Unfortunately for the damaged virgin, very few people on this planet have arrived without the benefit of at least one person having an orgasm. Sexuality and physical intimacy is an experience that all of us share in common, both in our own experiences and that of our forebears. For some, engaging in a mutual sexual experience is the basis for expectation and ownership. As the comedian Sommore says in The Queens of Comedy, “…you f*ck with me, you stuck with me.” [Censorship added] For much of human history, the act of marriage has transferred the exercise of a woman’s power of choice from her father to her husband,
demonstrated most visibly in the change of her name. But in ancient Rome, when a girl was selected to enter the service of the Goddess Vesta, she escaped the common social practice of her culture and moved beyond the strict bondage of a male relative. She was expected to remain celibate, (to be more specific, uninitiated in the ways of physical intimacy with a man) in her 30 years or more in Vesta’s service. Serving the goddess effectively and exemplifying an unimpeachable character for Rome’s citizens required a great degree of training (education), consequentially enabling a personal mind, her own view of herself and the world. Whether she decided at the end of her term to remain within the Temple or to go out into the world and marry a man of her choice, in her late-thirties on, neither the Vestals’ mind nor body would be owned by husband, father, son or brother.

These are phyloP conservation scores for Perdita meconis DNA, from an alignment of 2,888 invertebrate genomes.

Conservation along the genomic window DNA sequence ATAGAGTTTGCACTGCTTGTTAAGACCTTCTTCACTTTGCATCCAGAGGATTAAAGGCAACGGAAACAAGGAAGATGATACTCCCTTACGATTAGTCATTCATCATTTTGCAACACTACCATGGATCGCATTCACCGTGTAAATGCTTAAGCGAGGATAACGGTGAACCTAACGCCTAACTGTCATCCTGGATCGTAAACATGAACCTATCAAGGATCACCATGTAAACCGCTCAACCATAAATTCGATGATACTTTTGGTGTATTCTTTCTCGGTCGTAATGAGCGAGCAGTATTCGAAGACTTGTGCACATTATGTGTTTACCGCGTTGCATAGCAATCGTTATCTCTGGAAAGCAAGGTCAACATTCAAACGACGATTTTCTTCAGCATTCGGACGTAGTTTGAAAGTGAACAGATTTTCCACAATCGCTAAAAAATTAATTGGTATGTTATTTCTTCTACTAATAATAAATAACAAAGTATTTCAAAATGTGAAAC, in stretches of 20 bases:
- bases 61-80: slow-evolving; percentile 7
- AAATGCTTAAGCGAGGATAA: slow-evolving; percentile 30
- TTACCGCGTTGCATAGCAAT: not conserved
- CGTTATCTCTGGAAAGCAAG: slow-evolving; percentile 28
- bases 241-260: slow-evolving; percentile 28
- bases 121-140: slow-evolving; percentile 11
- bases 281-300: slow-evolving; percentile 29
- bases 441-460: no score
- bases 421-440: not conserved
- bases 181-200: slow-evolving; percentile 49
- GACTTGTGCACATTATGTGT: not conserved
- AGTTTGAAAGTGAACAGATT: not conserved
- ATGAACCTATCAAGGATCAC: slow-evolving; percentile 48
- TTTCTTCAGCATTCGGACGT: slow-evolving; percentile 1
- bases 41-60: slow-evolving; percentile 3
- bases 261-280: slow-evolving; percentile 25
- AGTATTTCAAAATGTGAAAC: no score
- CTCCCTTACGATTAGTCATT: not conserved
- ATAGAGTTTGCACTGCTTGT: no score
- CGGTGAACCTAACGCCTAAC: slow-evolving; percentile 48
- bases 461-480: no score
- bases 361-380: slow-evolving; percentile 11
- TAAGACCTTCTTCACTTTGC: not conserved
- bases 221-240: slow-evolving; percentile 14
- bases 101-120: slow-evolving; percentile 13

We can examine a virgin’s sexuality as a means of seeing this pattern symbolically: Sexuality is a way of expressing a person’s accessibility . Literally, a virgin’s crotch is closed for business. We can say ‘access’ is also ‘proximity’ in that we often do not allow ourselves to be near certain experiences, ideas, and individuals. When we hold ourselves apart from the truth, when we won’t allow certain people near us for whatever reason though simultaneously we long to be with them, we are expressing a damaged virginity.